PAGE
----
- the 2017 general election Labour manifesto committed to respect the outcome of the 2016 EU referendum which resulted in a net gain of 30 seats in the subsequent general election.
- in the 2019 general election of the 60 seats Labour lost, six were lost to the SNP. Of the 54 seats lost in the rest of the UK, 52 of them voted to leave in 2016 (including many Labour have held for generations, including Blyth Valley, Leigh, Rother Valley, Bassetlaw, Bolsover, Ashfield, Don Valley, Sedgefield, West Bromwich [East and West], Bishop Auckland, Stoke-on-Trent [Central and North], Wakefield and Wrexham): Two voted to remain – Stroud and Kensington which were both unexpected victories in 2017 along with Canterbury (which also voted remain) which we retained.
- that we have a first-past-the-post voting system therefore elections are won and lost based on swing votes in Labour-Conservative marginals, not winning or losing votes in safe seats.
We believe that a future Labour government could outside the European Union:
- fully renationalise mail, rail and utilities under the monopoly of state without the restrictions of competition law.
- use public spending to provide for our national investment bank and regeneration of ex-industrial and provincial towns without the restrictions on state aid.
- develop science, technology and green industries.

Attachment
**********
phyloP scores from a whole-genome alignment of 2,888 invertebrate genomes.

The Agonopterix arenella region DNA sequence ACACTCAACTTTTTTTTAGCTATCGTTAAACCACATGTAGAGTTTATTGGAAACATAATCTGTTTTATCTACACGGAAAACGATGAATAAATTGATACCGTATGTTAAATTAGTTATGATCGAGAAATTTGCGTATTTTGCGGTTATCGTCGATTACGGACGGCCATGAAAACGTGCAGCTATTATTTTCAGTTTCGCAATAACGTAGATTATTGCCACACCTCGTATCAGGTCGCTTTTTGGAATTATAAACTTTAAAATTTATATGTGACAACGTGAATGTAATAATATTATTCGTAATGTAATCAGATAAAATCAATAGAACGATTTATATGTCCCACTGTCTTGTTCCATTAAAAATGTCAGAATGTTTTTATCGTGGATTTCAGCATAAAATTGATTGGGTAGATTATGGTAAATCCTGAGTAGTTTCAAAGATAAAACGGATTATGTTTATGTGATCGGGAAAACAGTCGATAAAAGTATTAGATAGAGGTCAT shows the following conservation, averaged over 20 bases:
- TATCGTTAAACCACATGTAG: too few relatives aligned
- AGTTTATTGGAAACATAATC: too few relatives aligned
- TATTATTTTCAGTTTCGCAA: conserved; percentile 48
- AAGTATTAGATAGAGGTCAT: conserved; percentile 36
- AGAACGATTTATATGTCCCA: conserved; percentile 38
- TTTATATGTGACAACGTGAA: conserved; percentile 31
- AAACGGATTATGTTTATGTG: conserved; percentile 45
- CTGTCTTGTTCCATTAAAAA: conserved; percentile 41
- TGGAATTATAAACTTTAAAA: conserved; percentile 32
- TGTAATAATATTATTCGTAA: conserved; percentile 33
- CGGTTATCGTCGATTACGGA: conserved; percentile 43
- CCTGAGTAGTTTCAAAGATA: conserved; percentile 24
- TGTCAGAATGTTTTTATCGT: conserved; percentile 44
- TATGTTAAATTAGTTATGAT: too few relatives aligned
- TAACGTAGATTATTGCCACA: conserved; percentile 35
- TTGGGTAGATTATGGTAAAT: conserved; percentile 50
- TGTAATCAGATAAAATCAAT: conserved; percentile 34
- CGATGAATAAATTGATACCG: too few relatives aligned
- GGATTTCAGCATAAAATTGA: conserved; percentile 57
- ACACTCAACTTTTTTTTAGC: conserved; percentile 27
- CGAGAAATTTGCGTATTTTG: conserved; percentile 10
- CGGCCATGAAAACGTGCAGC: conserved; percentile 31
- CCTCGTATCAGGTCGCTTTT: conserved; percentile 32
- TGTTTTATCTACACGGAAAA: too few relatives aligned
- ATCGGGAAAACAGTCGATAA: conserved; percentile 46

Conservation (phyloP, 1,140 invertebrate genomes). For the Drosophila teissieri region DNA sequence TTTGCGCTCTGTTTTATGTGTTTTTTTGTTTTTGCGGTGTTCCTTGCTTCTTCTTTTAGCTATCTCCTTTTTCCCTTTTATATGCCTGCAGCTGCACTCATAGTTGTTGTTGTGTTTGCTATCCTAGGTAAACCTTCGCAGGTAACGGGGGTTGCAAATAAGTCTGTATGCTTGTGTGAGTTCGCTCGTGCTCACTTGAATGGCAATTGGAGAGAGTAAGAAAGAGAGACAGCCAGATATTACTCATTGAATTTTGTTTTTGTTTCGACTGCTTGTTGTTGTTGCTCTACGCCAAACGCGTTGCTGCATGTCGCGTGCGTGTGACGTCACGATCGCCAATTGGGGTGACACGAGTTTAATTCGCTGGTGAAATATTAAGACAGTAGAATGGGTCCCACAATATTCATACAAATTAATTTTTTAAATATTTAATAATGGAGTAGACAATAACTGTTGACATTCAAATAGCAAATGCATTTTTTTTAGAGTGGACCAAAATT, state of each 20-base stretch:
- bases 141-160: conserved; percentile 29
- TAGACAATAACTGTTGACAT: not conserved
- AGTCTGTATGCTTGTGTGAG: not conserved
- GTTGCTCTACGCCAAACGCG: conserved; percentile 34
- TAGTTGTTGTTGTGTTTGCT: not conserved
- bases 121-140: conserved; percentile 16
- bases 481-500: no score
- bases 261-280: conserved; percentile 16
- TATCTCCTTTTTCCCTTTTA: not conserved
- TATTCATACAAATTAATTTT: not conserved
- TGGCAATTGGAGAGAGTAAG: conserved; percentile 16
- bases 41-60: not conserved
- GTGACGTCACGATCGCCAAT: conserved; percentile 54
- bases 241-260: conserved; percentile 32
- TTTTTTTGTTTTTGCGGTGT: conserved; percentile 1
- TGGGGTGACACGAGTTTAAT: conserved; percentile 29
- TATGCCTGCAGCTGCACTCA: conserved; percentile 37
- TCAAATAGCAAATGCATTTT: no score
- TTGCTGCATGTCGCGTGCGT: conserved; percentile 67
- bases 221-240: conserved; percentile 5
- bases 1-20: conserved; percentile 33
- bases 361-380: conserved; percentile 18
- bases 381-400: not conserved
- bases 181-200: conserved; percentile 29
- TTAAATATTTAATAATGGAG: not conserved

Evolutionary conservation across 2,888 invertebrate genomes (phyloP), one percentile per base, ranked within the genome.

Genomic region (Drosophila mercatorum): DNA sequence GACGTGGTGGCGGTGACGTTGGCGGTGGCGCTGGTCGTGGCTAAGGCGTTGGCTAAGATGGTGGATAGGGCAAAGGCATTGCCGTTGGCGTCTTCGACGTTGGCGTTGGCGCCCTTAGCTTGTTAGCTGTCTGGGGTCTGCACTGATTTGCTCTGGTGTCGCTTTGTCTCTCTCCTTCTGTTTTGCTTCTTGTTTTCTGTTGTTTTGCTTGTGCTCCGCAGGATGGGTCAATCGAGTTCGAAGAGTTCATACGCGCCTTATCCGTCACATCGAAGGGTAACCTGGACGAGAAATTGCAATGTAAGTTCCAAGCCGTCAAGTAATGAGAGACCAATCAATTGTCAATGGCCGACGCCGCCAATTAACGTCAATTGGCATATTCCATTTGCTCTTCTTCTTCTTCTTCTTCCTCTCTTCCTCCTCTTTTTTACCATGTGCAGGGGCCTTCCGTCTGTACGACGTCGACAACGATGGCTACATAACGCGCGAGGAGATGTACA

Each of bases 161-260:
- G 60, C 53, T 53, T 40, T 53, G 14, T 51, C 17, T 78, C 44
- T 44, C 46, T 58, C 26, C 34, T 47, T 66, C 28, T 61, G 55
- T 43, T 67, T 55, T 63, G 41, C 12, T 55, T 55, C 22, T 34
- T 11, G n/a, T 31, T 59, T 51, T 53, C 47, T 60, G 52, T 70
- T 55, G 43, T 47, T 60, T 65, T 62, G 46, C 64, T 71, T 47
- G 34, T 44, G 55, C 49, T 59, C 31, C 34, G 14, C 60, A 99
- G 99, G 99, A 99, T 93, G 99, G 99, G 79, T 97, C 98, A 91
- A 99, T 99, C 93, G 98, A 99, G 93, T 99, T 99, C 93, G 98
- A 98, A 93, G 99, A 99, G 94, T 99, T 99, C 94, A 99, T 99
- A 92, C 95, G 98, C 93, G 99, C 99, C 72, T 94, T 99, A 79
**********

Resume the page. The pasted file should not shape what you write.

This conference resolves:
- that Labour Left Alliance accepts the UK is leaving the European Union.
- to build a socialist vision of the UK outside of the European Union.
We recognize that Labour Councils across the country have been disproportionately disadvantaged under Tory policies of austerity. For example, Liverpool City Council has lost 64% of its local authority budget. Tory cuts to local government have forced Labour Councils to choose where cuts are to be made and will inevitably mean robbing Peter to pay Paul.
Conference reaffirms our total support for the Labour Party manifesto 2019.We congratulate the Labour leadership and believe that the policies we campaigned for were the right policies and would have transformed the lives of millions.
We are particularly concerned at the increasing numbers of homeless people and the number of repossessions of homes, forcing families with young children into bed and breakfast accommodation. The numbers of children pushed into poverty under the Tories has increased year on year and the inability to deal with the housing crisis means this situation will worsen in the next five years.
We recognize the basic right of everyone to have a secure permanent home and believe that a massive house building programme, which was part of the Labour Party Manifesto, is the starting point. We call upon Labour Councils across the country to work together to organize a planned fight back against Tory austerity policies and to draw up a plan of action to establish a National Housing Plan based on building Real Council Houses to rent.
We recognize the need for a National Campaign on this issue and call upon LLA groups across the UK to demand that local councils campaign to end homelessness and commit to taking the message to local people through public meetings, campaigns and publicity in the localities such as local radio and newspapers.